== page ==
Tibetan and one Chinese - reaches the summit on May 27, including the Tibetan woman, Phantog. Phantog becomes the second woman to summit Everest, losing this honor to Junko Tabei by only a few days. She is the first woman to summit from the Tibetan side.

1975: British SW Face Expedition (post-monsoon). Leader Chris Bonington and including H. MacInnes, Peter Boardman, Martin Boysen, P. Braithwaite, Micke Burke, M. Cheney, C. Clarke, Nick Estcourt, Dougal Haston, and Doug Scott. Base Camp is reached on August 22 and Advance Base is established on September 2. The expedition is blessed with good weather and smooth logistics, resulting in the steady placement of camps up the Central Gully to Camp 5 at 25,500 feet (7800 meters). The Rock Band is ascended via a gully on the left side by Estcourt and Braithwaite, who have some sporty moments when their oxygen runs out on dicey pitches at 27,000 feet (8200 meters). The upper icefield is reached via an awkward outward-sloping ramp; Haston and Scott establish Camp 6 a few days later at an elevation of 27,300 feet (8300 meters). The next day they fix 1,500 feet of rope on the upper snowfield, extending the route towards a gully leading up to the South Summit.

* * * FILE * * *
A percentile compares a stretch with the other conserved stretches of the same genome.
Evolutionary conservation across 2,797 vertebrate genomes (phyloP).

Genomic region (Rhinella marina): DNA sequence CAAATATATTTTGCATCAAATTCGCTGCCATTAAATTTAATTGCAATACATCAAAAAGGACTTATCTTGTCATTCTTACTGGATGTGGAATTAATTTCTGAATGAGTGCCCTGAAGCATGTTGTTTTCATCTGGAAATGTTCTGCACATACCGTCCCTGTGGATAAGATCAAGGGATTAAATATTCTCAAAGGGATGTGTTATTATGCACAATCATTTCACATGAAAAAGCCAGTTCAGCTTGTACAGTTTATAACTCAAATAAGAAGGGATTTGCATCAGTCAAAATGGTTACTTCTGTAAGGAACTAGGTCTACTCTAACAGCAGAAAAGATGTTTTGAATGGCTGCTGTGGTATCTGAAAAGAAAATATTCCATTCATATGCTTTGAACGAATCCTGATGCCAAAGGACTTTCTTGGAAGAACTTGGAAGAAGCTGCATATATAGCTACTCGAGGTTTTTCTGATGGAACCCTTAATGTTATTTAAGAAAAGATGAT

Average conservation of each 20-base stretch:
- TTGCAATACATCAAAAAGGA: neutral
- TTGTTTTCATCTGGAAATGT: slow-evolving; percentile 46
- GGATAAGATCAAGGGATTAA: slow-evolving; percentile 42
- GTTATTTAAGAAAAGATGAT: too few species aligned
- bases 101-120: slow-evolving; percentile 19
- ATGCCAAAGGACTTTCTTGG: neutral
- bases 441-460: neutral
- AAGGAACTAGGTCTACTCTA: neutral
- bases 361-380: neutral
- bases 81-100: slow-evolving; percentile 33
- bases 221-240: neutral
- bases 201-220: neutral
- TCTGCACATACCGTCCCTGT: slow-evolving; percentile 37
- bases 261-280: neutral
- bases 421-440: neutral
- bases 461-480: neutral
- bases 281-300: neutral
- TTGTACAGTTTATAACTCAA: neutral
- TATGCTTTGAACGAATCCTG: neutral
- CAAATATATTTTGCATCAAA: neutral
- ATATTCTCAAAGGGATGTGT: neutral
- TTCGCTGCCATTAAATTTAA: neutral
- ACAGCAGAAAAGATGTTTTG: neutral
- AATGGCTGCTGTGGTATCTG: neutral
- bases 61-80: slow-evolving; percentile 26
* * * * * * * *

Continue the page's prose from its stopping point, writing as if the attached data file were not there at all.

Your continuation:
First Assault: Sept 24: Haston and Scott reach the South Summit at 3 PM after 11 hours of climbing. After preparing a snow cave and drinking a brew, they continue on to the summit which they reach at 6 PM. They descend to the South Summit and bivouac in the snowcave. After a freezing, oxygenless night complete with hypoxic conversations with feet, toes, and imaginary companions, the pair descend to Camp 6 safely, passing the second assault party on their way up.

Second Assault: Sept 26: Boardman and Sirdar Pertemba reach the summit and descend in a gathering storm, where they encounter Mick Burke just below the summit. They wait for him as long as possible before descending, but Burke is never seen alive again. He probably made the top but fell off of the heavily corniced summit ridge while descending in the deteriorating conditions.